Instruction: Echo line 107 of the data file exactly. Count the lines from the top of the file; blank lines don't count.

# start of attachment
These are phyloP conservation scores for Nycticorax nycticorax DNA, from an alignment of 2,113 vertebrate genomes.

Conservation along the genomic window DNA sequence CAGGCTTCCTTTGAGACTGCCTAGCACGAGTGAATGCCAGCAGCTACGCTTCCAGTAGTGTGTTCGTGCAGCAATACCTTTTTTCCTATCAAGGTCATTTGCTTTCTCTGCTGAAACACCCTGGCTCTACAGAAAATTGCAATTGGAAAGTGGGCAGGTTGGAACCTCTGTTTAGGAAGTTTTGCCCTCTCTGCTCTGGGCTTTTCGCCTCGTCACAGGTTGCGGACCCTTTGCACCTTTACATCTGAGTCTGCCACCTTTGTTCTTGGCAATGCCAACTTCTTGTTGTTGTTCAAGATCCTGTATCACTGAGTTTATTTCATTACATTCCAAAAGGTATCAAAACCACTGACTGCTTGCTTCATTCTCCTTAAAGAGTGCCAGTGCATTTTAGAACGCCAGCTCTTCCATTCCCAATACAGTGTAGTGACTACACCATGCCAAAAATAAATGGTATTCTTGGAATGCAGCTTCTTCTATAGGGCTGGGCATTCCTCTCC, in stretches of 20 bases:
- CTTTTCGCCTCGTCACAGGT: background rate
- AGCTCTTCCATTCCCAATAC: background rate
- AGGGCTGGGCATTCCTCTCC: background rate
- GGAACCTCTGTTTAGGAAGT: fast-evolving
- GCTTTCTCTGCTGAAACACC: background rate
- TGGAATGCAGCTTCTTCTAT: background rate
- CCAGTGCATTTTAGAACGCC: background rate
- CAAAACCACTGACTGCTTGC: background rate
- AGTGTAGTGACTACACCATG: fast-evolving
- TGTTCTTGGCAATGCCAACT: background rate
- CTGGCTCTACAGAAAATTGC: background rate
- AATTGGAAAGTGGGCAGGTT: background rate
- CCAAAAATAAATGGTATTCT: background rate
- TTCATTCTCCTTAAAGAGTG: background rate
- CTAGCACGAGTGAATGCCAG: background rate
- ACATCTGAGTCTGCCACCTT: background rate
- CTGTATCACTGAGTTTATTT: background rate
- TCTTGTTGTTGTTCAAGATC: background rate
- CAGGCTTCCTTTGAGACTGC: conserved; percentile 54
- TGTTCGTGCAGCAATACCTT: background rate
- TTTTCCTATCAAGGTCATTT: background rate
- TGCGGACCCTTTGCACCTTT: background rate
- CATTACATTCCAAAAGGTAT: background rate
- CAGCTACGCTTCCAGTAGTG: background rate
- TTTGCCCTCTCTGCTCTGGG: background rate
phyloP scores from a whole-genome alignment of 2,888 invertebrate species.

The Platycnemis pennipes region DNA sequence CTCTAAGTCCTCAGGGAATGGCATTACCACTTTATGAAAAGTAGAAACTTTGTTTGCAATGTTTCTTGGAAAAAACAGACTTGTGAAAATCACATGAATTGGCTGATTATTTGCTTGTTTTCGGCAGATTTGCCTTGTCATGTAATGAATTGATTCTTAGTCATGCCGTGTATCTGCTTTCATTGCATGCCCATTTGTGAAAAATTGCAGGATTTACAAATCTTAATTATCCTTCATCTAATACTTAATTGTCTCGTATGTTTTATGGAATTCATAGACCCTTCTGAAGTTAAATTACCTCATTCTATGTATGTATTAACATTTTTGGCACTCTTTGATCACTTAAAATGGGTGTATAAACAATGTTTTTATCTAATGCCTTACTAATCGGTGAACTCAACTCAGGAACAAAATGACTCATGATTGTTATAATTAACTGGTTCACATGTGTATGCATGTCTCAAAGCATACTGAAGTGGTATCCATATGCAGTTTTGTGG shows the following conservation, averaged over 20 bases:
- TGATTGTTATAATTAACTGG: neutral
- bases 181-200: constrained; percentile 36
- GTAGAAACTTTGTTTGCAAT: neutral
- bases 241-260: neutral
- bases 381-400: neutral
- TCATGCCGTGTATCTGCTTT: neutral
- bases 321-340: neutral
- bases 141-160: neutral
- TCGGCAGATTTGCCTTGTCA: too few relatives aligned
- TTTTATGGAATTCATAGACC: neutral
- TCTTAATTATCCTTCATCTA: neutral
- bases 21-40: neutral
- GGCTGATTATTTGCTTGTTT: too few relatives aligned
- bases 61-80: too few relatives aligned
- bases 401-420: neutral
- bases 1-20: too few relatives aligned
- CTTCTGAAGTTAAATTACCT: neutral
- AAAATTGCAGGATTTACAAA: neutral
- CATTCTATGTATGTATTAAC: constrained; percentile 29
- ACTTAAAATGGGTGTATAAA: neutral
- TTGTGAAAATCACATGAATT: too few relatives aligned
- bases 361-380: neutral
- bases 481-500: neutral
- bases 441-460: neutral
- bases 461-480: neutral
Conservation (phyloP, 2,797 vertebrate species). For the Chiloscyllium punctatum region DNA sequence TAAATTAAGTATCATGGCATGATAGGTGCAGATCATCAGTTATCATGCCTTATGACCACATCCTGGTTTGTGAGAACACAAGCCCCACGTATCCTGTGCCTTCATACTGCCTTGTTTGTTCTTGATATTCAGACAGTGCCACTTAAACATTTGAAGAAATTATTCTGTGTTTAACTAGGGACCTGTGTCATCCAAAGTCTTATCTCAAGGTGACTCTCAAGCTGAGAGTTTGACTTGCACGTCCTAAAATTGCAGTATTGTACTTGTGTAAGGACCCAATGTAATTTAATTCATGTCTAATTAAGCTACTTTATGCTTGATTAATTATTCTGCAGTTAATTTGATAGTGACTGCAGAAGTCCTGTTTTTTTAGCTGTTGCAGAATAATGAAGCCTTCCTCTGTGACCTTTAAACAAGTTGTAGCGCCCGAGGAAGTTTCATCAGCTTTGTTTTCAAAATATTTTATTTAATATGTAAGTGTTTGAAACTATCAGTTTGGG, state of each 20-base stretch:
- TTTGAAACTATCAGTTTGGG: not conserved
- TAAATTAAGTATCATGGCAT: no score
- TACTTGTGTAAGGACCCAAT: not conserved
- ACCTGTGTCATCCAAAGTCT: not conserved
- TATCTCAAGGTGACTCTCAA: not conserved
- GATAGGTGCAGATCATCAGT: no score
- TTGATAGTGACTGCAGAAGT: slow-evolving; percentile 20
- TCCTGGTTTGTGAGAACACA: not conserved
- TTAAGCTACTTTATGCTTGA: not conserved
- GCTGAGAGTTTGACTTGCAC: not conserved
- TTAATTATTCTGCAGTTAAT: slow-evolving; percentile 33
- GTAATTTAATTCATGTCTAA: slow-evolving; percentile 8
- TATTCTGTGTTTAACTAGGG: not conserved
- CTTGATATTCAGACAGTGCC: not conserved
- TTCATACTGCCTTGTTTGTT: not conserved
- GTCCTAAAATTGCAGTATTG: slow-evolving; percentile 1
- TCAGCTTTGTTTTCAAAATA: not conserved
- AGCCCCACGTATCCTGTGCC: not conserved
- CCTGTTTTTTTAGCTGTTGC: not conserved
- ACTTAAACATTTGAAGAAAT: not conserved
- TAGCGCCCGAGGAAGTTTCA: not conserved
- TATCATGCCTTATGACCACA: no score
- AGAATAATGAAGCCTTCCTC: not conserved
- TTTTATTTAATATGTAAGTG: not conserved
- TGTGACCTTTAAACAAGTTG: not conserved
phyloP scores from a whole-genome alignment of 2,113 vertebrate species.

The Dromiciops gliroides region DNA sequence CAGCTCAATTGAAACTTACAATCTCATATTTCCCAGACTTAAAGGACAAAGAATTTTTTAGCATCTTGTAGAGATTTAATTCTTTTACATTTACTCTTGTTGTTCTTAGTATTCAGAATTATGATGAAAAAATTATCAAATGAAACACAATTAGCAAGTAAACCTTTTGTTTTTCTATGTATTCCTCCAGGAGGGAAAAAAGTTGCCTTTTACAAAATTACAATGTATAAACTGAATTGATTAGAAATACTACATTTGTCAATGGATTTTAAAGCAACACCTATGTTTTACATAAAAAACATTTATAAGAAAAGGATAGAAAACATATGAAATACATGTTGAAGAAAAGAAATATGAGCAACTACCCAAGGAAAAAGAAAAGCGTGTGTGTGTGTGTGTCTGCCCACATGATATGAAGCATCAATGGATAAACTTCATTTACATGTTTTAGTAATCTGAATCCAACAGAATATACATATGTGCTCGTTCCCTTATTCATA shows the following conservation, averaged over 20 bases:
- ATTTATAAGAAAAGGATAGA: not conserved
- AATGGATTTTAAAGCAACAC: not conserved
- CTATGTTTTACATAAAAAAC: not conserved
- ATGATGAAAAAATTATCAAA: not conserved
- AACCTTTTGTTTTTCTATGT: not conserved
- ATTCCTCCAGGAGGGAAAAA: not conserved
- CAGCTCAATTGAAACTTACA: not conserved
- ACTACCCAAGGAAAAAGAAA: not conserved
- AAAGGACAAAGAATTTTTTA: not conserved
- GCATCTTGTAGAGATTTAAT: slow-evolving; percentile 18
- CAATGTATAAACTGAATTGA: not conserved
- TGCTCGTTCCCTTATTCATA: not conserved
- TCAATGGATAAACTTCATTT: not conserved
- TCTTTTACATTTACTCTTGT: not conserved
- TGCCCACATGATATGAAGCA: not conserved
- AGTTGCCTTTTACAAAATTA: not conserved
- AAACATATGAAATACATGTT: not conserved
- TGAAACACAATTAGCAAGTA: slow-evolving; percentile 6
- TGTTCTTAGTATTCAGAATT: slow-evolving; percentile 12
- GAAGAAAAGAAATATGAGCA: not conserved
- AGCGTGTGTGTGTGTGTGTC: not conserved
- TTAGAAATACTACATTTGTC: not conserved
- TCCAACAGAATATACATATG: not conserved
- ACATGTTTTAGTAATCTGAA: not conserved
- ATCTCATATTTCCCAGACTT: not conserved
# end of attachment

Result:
- ATCTCATATTTCCCAGACTT: not conserved